implement a master boot record recovery process in response to detecting that the first identifier does not match the second identifier.
17. The computer-readable storage medium of claim 16, wherein upgrading the software comprises upgrading an operating system.
18. The computer-readable storage medium of claim 16, wherein the power on self test processing is part of a boot process, and wherein the master boot record recovery process comprises accessing a second version of the master boot record from a storage location during the boot process and overwriting at least a portion of the current version of the master boot record using the accessed second version of the master boot record.
Description
BACKGROUND

Some computer systems utilize a defined sector of a hard drive disk, commonly referred to as the master boot record (MBR), during the boot up process. For example, during the boot-up process a computer system's basic input/output system (BIOS) may load program instructions, commonly referred to as a boot loader, from the MBR during the boot process. Further, the program instructions in the MBR invoke a specialized program commonly referred to as a boot loader, which continues the boot-up process.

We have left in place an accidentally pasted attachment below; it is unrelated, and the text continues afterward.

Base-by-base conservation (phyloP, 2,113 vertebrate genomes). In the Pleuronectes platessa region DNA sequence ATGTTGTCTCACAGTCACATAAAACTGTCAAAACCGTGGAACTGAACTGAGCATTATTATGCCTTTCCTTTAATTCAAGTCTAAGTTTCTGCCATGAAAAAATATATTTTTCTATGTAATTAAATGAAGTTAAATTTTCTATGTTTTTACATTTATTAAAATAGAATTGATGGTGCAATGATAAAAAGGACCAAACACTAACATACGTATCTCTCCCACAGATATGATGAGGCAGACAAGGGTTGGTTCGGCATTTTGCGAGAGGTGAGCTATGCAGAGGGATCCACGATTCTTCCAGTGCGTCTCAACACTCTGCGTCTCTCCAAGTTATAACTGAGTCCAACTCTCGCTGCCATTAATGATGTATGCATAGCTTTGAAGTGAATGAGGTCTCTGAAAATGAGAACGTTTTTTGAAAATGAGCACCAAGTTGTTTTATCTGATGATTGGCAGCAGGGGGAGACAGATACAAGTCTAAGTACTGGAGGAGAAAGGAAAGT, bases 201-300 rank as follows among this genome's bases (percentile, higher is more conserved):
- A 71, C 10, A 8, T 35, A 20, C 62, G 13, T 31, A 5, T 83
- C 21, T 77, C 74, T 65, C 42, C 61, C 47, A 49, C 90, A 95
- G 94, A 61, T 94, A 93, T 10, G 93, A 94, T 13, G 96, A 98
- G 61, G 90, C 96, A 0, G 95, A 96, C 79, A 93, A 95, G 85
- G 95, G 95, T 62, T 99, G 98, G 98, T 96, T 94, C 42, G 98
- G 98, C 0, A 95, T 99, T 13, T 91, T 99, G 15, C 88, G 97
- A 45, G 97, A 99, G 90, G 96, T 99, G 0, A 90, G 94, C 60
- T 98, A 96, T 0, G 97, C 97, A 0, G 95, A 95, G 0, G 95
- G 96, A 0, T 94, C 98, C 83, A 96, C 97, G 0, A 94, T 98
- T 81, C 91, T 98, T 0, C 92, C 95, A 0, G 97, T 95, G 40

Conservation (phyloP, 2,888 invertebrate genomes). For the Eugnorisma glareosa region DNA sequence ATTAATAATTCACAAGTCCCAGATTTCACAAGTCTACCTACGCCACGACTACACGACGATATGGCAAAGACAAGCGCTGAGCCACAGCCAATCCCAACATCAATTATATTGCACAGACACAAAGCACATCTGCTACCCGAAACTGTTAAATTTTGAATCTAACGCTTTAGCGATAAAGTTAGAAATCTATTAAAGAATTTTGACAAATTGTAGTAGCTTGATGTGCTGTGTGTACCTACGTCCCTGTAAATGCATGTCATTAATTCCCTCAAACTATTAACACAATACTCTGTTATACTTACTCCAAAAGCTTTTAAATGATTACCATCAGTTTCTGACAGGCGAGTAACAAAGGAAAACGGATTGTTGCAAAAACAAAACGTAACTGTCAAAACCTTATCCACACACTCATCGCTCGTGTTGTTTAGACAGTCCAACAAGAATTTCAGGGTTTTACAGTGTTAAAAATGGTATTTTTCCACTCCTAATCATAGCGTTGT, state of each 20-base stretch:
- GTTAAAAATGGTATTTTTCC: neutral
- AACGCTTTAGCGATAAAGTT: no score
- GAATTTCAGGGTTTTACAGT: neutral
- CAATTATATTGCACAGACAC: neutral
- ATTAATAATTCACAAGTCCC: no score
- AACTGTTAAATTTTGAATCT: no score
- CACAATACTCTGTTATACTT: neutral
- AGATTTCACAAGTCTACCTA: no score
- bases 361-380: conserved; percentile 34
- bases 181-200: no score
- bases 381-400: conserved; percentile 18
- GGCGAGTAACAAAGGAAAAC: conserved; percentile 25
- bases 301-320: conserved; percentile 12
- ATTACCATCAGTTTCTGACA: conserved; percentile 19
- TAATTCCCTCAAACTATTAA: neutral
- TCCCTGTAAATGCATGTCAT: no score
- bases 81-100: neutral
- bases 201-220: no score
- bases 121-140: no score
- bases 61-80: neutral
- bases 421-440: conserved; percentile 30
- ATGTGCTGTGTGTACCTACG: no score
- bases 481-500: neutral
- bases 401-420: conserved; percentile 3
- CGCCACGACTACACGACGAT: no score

Some manufacturers of computer systems customize the MBR on their computer systems. For example, the MBR may be customized to implement failover or recovery procedures that are specific to the manufacturer or to the computer system architecture. Subsequent software upgrades to a computer system may overwrite the customized MBR which, in turn, may create technical problems for the computer system. Thus, techniques to manage updates to the MBR would find utility.

BRIEF DESCRIPTION OF THE DRAWINGS

FIG. 1 is a schematic illustration of one embodiment of a BIOS security management system.

FIG. 2 is a flowchart illustrating operations in one embodiment of implementing master boot record management.

FIG. 3 is a flowchart illustrating operations in one embodiment of implementing master boot record management.

FIG. 4 is a flowchart illustrating operations in one embodiment of implementing master boot record management.

DETAILED DESCRIPTION